Saturday, December 14, 2013

putting the sore into sorry!

Each player has four to six pieces.  The object is to get the player's pieces in the center of the game ahead of his opponents.  The number of each move is determined by tossing an object.

Sound familiar?  If I had nothing but that description and the photograph at the right, I would conclude I had just been invited to play a round of Sorry! -- one of my family's favorite holiday board games.  Sorry! still evokes the smell of oranges.

Or, perhaps, Parcheesi.  But Parcheesi was a bit too snooty for my family.  We liked our games steeped in Americana -- even though Sorry! was invented in England, and Parcheesi was the Americanized version of the Indian game Pachisi.

On Wednesday, I joined Dan and ten tourists on another Mex-Eco bus tour.  This time to the coffee plantation at Cuzalapa.  When I was there in October with Wynn and Lou (ticking me off), the coffee beans were just forming.  This week, they were reddening up for harvest.

But the coffee turned out to be secondary on that day.  The coffee co-op had arranged for a local historian to talk with us about a series of very unusual petroglyphs around Cuzalapa.

The village is a sleepy little place these days.  But it was an Indian administrative center when the Spanish arrived.

There are no monumental buildings that have survived from pre-Columbian times.  But the rocks have.

The drawing behind the historian appears on multiple rocks in the area.  It also appears in several codices about the Aztec culture, and in one codex that predates the Aztecs.  It is an ancient symbol.

The symbol is also well-known throughout almost all Mesoamerican cultures.  It is a symbol for the existential quest of the soul for eternal piece.  A stairway to heaven.

It is also a game -- patolli.  With 4 sides to represent the four seasons and 13 segments on each side to represent the number of full moons in the year, the total of  52 squares equals the weeks in a year.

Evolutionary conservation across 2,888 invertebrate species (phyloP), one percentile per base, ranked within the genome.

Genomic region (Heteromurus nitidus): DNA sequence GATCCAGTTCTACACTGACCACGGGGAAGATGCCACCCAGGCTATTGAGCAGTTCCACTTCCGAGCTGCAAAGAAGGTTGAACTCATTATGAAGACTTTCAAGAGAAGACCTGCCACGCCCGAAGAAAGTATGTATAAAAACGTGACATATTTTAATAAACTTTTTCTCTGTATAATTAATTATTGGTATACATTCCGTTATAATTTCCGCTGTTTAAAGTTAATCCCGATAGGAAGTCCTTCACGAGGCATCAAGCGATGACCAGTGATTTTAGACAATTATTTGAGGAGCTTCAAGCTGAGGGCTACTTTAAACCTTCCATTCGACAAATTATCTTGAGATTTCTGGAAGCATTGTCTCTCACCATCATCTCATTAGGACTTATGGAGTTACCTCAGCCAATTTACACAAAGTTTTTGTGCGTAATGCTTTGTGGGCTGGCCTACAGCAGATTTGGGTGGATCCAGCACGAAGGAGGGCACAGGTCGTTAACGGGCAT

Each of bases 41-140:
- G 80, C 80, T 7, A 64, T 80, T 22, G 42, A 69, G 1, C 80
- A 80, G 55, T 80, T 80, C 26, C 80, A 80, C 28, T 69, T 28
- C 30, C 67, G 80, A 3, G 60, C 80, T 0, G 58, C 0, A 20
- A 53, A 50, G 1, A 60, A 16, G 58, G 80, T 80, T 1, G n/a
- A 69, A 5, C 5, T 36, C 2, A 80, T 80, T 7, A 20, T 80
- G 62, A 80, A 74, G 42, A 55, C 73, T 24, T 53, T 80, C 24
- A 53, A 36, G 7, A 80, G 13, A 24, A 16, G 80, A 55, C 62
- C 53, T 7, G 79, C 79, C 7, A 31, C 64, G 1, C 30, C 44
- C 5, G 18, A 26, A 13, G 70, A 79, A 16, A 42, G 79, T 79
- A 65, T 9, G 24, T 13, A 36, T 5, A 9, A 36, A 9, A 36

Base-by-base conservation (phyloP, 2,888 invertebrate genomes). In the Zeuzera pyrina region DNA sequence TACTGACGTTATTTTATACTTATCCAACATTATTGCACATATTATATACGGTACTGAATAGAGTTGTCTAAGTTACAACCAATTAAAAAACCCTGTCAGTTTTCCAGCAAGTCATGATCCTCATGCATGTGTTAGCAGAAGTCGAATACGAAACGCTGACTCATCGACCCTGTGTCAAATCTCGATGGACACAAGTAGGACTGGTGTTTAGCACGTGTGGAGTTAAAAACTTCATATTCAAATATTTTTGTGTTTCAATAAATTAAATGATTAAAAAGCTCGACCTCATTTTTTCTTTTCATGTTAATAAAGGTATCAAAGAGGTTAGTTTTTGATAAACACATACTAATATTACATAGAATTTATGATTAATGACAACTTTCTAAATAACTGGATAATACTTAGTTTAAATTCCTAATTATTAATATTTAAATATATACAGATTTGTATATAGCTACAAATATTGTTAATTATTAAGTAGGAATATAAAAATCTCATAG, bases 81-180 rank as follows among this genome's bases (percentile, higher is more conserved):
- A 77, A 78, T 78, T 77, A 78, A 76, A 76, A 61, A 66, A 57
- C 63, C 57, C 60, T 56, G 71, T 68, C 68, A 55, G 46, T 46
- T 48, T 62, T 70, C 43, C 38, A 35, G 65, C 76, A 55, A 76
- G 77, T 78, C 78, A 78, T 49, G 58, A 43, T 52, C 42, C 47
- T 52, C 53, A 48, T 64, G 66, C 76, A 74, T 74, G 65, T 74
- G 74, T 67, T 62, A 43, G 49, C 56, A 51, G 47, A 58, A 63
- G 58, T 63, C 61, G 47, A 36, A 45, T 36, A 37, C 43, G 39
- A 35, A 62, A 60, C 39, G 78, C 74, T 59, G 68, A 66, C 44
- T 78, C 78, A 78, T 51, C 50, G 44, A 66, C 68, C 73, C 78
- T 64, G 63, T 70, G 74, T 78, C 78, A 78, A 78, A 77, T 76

Apparently, this game had two versions.  A common version played by Joe the Plumber and his gang using beans for playing pieces.  If the anthropologists can be believed (and we historians often believe they just make stuff up), the game was also the center of major gambling.  Where houses and fortunes were at stake.

But there was also a spiritual version played by aristocrats with stone pieces.  Where the elite would play to beat their foes to heaven while dooming their foes to damnation.  Can there be a better illustration of Schadenfreude?

Even though the game was played throughout Mesoamerica, Cuzalapa is the only place where so many game layouts can be found on the rocks.  The speculation is that Cuzalapa may have had a ceremonial purpose long lost to history.

Or maybe it was the equivalent of Las Vegas in the mountains.  We will probably never know because Elvis left the building with the advent of the Spanish Conquest after Moctezuma II put everything on red in a very unlucky spin of the Wheel of Fortuna.

Even though I will never know exactly what happened around each of these rocks, I could almost imagine the thrill of betting everything on my team.

And, if I had been a very lucky Aztec, my mother would have been the team leader.  She can knock the socks off of anyone at this game.

She says: "Sorry!"  But, to quote Inigo Montoya: "
You keep using that word. I do not think it means what you think it means."

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